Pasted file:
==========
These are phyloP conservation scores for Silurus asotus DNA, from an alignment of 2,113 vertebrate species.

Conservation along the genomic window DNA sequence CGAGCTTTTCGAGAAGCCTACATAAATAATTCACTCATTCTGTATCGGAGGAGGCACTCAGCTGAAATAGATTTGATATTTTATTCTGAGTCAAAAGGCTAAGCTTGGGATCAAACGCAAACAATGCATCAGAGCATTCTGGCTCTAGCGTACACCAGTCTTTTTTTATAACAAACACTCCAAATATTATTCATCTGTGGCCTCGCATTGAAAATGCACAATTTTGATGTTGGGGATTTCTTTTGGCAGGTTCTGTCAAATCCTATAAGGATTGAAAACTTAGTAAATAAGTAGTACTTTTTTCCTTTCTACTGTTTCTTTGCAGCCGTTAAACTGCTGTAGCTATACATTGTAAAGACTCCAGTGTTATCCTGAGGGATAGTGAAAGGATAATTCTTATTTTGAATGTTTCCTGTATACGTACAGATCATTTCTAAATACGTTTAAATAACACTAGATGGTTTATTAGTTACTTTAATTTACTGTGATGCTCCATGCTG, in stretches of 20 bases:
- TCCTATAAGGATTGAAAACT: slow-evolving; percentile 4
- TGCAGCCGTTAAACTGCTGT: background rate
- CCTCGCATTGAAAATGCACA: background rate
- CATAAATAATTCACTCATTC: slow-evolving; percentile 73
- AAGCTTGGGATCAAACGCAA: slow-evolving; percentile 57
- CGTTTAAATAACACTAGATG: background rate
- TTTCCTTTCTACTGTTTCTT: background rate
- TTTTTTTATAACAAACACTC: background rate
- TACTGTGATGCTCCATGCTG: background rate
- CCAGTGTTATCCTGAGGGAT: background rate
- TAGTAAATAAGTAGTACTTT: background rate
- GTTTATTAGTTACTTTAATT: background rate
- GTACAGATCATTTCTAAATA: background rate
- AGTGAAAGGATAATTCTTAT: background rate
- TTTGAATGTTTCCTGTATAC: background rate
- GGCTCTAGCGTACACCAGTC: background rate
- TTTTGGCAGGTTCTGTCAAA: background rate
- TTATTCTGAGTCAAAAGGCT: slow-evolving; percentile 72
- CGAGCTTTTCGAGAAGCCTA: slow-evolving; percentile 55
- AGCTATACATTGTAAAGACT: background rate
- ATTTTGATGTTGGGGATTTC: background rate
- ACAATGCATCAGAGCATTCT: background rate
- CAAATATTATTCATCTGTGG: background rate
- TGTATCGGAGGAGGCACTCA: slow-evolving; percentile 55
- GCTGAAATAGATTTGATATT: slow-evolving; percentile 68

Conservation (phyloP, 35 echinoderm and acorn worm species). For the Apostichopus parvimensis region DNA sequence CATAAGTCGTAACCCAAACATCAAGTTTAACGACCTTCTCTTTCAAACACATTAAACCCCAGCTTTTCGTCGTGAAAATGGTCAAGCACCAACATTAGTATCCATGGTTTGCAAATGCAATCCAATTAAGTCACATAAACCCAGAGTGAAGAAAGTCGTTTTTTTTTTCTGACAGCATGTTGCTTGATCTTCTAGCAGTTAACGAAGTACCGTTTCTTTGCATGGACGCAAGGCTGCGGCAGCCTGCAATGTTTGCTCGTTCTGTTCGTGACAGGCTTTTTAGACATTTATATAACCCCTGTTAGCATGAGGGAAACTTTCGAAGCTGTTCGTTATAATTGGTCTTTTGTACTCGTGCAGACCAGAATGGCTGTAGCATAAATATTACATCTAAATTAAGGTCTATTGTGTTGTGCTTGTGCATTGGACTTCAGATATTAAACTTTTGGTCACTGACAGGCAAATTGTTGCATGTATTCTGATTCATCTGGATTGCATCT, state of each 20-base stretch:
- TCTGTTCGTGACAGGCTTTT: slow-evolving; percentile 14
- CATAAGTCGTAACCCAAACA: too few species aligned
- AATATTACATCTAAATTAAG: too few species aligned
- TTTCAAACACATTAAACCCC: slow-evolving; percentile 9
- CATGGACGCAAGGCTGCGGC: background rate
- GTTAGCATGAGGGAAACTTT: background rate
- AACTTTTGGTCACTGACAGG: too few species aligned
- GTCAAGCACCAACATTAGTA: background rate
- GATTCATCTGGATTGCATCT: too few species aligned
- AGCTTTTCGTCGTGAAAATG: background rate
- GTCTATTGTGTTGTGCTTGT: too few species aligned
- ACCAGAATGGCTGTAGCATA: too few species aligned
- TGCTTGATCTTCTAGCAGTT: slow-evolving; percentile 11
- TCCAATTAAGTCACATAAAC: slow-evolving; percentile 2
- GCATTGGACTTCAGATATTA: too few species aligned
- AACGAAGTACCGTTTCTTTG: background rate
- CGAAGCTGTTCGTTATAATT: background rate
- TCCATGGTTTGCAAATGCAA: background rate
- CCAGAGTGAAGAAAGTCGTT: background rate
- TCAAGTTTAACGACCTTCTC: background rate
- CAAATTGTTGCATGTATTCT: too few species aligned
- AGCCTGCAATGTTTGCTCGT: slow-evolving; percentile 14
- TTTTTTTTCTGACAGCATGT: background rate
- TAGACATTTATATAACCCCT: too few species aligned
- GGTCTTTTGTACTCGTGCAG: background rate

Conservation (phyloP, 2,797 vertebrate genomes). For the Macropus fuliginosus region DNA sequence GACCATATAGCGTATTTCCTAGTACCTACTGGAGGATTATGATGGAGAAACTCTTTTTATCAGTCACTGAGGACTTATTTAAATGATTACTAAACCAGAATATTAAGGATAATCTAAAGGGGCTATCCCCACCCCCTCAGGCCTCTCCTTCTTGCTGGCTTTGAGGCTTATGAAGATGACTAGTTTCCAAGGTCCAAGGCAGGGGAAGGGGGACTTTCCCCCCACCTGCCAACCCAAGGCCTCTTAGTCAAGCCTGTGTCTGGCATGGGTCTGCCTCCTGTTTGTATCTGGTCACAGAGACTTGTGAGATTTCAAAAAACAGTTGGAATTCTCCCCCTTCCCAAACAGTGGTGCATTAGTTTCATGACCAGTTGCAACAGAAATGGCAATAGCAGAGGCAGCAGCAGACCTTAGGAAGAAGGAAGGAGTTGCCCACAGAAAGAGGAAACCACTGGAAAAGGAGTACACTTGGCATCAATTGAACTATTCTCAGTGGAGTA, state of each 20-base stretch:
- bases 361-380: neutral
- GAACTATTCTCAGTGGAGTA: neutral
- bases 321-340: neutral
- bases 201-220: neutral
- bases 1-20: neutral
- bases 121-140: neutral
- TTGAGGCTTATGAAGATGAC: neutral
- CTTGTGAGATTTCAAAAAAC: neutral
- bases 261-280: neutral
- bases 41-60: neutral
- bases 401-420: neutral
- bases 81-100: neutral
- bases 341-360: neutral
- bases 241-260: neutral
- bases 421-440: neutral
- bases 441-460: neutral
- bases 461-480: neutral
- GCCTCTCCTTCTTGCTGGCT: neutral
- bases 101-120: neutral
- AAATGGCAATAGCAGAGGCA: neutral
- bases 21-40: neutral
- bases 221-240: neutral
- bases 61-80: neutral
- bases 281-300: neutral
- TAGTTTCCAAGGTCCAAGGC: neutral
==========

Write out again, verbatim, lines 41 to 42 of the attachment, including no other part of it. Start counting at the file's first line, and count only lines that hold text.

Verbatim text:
- TGCTTGATCTTCTAGCAGTT: slow-evolving; percentile 11
- TCCAATTAAGTCACATAAAC: slow-evolving; percentile 2